Managing change is a huge problem. Dennis quoted an example internally within K2. They use the K2 product internally for quoting to customers and have defined a strict quoting process along with specific prices and defined discounts. As this is being rolled out it has meant education has been needed and produced changes to the way people traditionally operate when quoting for K2 products. This is taking the users out at their comfort zone and has led to resistance. This problem within larger user communities becomes complex to manage.

Changing management is no less complicated. From the whole arena of changing management's perspective of BPM and a BPM tool it is now necessary to approach management with a business proposal rather than a vendor proposal. This manifests itself along the lines of "I have a proposition in which will allow you to . . . . . .. more effectively". So they are effectively changing things at a business proposition level. Dennis said that the problem with a lot of vendors is that they don't realise that IT is looked at as a commodity and not part of business. His exact quote was "They think of us as being the same as an electricity supplier" i.e. just another cost line on the income statement for most companies. (I like that quote!).

Open Source
I asked Dennis about open source and K2. He said in principle K2 were not against using open source. However, this had to be the right tool and the right intellectual property. For example recently they were looking at Domain Specific Languages -- the ability to define rules using grammar - i.e. using natural language constructs to define rules. Ultimately this wasn't used but it does prove that K2 are looking externally. I asked about the conflict that this may bring with Microsoft. Dennis said that the company is not beholden to Microsoft although they have an excellent working relationship with them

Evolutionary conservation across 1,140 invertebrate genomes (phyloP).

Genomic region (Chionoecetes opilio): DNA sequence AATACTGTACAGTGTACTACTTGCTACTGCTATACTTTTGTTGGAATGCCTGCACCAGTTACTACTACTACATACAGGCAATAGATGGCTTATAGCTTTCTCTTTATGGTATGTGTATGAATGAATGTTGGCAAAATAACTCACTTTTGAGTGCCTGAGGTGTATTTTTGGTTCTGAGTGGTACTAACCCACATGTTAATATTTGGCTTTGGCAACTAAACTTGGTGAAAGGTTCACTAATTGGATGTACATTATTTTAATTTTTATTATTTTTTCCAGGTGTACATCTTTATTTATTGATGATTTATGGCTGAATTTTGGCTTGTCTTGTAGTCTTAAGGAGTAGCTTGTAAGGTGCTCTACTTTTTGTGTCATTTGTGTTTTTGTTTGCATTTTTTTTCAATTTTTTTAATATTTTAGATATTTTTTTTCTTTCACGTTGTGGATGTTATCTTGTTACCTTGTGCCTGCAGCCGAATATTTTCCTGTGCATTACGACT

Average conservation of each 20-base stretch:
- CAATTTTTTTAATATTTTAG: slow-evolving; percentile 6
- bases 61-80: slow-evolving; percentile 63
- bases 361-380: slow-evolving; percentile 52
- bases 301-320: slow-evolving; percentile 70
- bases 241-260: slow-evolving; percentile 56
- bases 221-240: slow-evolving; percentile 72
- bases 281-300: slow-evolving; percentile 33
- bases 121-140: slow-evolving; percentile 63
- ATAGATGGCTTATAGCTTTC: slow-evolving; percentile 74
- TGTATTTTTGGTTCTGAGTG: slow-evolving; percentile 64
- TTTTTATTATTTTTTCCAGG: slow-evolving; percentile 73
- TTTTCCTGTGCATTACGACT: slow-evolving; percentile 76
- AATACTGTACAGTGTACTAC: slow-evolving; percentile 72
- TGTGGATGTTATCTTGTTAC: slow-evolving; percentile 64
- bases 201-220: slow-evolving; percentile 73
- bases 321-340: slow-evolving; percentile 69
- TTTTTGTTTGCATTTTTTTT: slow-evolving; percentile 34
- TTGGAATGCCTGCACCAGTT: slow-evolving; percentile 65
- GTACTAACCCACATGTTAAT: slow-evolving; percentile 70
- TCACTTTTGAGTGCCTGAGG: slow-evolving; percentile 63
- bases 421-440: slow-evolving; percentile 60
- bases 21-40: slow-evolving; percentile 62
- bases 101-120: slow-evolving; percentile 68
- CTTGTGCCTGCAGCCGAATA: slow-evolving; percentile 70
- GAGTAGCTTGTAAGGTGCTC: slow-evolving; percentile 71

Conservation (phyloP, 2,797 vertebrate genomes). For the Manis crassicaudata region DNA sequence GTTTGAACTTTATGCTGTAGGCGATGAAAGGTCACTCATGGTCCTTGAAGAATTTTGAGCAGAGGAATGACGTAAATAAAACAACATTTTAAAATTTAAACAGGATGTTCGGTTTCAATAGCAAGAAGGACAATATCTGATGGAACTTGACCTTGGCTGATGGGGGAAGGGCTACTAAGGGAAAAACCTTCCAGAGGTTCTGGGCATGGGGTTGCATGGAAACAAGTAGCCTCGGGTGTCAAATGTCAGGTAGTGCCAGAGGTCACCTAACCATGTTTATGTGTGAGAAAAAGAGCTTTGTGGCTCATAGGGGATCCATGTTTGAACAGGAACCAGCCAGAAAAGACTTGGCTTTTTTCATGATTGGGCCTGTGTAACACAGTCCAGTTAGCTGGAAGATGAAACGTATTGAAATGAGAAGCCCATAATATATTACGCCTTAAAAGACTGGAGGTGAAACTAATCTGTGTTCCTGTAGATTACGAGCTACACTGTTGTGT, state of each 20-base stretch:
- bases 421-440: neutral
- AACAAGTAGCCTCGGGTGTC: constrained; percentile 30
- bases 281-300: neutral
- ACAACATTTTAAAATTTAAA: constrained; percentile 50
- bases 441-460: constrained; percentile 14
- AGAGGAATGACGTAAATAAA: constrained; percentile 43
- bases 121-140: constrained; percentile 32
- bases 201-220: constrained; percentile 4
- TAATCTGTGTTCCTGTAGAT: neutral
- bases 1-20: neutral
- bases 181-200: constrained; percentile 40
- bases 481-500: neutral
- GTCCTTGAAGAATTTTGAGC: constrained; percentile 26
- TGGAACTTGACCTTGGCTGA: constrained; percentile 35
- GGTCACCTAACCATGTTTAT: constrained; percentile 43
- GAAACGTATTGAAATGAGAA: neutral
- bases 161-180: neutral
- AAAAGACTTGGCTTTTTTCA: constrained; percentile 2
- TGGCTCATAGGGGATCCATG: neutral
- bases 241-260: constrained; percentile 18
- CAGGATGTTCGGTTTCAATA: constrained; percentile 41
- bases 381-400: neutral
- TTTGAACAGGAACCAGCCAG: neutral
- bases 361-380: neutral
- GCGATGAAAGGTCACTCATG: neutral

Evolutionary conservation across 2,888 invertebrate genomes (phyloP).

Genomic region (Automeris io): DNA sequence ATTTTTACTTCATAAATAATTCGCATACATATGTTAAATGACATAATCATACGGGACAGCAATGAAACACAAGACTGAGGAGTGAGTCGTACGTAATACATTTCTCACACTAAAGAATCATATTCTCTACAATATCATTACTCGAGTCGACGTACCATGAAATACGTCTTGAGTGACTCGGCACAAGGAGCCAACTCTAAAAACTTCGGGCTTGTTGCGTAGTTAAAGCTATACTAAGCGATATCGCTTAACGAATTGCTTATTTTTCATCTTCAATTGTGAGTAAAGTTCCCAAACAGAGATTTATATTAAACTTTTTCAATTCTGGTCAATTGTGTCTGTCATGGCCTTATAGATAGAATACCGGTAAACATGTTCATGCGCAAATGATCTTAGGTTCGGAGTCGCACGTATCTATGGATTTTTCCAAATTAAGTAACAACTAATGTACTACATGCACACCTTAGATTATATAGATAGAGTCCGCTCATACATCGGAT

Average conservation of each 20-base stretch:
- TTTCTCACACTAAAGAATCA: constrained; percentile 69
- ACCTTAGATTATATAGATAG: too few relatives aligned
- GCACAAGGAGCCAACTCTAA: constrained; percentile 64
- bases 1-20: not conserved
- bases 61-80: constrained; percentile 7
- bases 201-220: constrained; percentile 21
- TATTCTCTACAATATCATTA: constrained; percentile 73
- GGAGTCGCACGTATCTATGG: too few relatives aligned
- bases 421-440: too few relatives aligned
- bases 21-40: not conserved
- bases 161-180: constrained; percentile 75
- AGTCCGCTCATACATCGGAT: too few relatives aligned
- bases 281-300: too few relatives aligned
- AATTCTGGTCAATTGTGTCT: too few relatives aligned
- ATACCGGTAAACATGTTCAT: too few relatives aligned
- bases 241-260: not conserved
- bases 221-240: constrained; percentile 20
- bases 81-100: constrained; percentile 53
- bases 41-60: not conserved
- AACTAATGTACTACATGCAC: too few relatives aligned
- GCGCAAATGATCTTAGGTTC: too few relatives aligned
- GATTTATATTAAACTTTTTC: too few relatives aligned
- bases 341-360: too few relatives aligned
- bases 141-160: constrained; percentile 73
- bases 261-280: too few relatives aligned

During the discussion Dennis made two references to simulation. Firstly he said that simulation is a low priority from a customer point of view. Secondly he said that simulation is something that they would continue to look out in future. A deeper discussion revealed that K2 feel there are some fundamental issues with simulation. A simulation product has to provide something that is useful for the end user. But getting an accurate simulation product involves having the ability to be able to simulate a large number of factors such as server loads etc. The upshot of all this is that it is very easy to produce a demo which looks good, has lots of flashing boxes, gauges, and colour codes but the end result of something like that will not always be useful to business. In his opinion vendors still have work to do in the simulation area.

K2 Underground